Dr. Rachael Squire is a Lecturer in Human Geography with a particular focus on Political Geography. Her research interests include the geopolitics of territory, terrain, extreme spaces (with a particular interest in the ocean), and earth/after-earth futures. Rachael teaches on courses including Political Geography and Oceans: people, place, politics. Beyond academia, Rachael has undertaken consultancy work with the Ministry of Defence and Government Office for Science.
Dr. Anna Jackman is a Lecturer in Political Geography at Royal Holloway, University of London. Anna’s research explores technologized military practice (focusing in particular on remote control warfare), and technological mobilities, visibilities, and futures more widely. Anna leads a third year undergraduate module entitled Remote control: Geographies of contemporary warfare, and runs, with Dr. Rachael Squire, a second year undergraduate module on Political Geography.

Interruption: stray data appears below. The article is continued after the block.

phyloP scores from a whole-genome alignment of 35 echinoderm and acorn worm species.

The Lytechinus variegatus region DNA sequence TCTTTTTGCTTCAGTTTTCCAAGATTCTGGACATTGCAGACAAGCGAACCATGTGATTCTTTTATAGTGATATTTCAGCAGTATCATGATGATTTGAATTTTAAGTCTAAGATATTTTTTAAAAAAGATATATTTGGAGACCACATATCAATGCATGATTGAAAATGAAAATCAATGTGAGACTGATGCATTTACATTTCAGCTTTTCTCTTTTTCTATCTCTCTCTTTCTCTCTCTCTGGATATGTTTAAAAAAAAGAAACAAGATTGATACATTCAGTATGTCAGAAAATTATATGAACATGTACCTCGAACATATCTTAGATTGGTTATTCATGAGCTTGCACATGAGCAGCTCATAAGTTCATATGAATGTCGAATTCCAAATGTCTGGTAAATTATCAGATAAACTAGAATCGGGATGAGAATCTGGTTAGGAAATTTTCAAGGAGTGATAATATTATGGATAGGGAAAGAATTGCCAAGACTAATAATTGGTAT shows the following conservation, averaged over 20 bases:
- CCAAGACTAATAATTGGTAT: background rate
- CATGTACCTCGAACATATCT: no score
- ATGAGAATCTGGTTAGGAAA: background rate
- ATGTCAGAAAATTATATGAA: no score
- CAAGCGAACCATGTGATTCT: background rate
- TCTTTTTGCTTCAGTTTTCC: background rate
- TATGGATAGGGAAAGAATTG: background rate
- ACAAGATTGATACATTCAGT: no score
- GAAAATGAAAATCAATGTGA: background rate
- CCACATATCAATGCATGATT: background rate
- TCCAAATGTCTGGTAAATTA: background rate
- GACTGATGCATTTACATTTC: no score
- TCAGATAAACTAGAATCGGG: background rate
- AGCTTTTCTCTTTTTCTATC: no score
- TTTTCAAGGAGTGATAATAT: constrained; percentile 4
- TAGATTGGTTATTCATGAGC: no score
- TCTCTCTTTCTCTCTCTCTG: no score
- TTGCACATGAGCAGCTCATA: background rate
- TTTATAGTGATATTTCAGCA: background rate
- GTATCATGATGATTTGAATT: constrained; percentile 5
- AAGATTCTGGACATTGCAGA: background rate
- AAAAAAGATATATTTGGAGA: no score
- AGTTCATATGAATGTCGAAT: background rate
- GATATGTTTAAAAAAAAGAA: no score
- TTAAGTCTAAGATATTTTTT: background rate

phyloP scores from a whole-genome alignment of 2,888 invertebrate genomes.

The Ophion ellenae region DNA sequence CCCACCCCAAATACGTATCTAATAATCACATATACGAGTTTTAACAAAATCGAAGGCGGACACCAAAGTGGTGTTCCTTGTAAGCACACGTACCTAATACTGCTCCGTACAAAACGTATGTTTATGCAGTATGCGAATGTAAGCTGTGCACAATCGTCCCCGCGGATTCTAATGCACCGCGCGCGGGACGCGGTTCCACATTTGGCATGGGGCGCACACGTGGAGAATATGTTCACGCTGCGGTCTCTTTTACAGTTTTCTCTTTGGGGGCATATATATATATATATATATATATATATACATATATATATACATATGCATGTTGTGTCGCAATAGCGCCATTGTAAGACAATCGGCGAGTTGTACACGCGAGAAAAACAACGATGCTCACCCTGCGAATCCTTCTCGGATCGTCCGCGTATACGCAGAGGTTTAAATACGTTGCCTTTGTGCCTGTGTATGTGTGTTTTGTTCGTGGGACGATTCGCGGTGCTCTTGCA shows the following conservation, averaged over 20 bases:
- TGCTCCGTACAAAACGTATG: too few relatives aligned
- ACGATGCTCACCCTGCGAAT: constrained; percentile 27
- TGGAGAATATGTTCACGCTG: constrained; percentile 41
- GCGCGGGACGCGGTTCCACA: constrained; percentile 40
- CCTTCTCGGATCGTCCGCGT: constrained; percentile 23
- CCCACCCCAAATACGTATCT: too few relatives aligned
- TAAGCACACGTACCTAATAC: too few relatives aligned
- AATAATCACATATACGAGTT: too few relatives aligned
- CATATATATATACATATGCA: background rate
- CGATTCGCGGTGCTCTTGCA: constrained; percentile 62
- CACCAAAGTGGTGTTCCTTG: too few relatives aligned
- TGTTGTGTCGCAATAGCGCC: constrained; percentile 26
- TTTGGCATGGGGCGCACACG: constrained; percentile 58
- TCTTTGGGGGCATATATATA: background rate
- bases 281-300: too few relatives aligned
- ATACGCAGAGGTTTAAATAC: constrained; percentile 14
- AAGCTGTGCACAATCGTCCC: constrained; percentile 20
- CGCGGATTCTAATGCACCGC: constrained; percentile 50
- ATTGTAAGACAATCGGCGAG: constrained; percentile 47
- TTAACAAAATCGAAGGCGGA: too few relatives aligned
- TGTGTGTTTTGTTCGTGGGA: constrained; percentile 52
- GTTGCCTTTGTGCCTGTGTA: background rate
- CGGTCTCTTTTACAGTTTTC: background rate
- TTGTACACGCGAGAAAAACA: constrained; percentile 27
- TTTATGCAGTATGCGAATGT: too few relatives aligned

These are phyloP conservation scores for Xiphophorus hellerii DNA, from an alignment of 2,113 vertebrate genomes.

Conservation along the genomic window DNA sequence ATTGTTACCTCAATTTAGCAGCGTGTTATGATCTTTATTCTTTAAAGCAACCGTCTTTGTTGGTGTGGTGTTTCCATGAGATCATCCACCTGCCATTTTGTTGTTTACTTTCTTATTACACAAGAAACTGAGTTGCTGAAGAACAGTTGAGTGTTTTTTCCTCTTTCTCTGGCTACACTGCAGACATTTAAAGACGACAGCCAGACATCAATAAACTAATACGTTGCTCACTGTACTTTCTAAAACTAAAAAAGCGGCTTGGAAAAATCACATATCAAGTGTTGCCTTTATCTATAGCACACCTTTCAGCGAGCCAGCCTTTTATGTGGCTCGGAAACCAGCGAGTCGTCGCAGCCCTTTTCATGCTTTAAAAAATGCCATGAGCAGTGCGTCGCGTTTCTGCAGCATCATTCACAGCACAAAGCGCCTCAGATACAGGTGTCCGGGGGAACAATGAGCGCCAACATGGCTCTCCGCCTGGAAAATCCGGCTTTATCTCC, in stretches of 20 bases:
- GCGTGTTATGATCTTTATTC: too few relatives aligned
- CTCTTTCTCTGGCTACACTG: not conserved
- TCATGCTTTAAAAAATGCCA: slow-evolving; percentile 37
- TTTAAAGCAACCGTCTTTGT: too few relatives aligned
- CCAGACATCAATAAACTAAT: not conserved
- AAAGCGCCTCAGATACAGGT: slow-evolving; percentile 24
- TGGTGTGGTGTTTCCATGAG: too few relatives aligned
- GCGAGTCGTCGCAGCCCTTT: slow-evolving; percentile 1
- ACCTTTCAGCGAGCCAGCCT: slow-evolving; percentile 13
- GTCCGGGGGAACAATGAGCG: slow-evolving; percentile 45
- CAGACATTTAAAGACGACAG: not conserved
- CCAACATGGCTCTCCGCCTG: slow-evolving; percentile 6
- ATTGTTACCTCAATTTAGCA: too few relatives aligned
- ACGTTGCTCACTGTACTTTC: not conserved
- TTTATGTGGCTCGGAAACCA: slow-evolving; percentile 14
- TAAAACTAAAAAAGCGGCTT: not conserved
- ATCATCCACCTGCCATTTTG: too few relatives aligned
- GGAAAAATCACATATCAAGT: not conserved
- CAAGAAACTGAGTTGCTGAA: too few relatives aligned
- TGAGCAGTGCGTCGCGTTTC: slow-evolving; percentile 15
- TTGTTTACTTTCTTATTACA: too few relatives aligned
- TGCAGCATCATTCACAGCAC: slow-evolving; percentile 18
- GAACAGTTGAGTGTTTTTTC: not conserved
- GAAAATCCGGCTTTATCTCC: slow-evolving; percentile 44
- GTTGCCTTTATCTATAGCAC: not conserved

Pip Thornton is an EPSRC funded PhD student in Geopolitics and Cybersecurity. She holds BA degrees in History and Politics (Liverpool) and English Literature (Open University), and a Masters in English from King’s College London (KCL). Prior to entering full-time academia in 2013, Pip spent fifteen years as a Metropolitan police officer and was also a reservist soldier, serving with the Royal Artillery in Iraq in 2003. Her research interests are in military geographies and in the agencies and implications of search algorithms.
Nick Robinson is an EPSRC funded PhD student in Geopolitics and Cybersecurity. Nick’s research is primarily grounded in Estonia, focusing on the multitude of digital technologies its government have started to employ since the regaining of independence from the Soviet Union in 1991. Exploring initiatives such as Estonian e-Residency, the government’s use of blockchain technology, and now the utilisation of ‘data embassies’, Nick’s work aims to develop a greater understanding of the impact these technologies have on our traditional conceptualisations of the nation-state, border and embassy.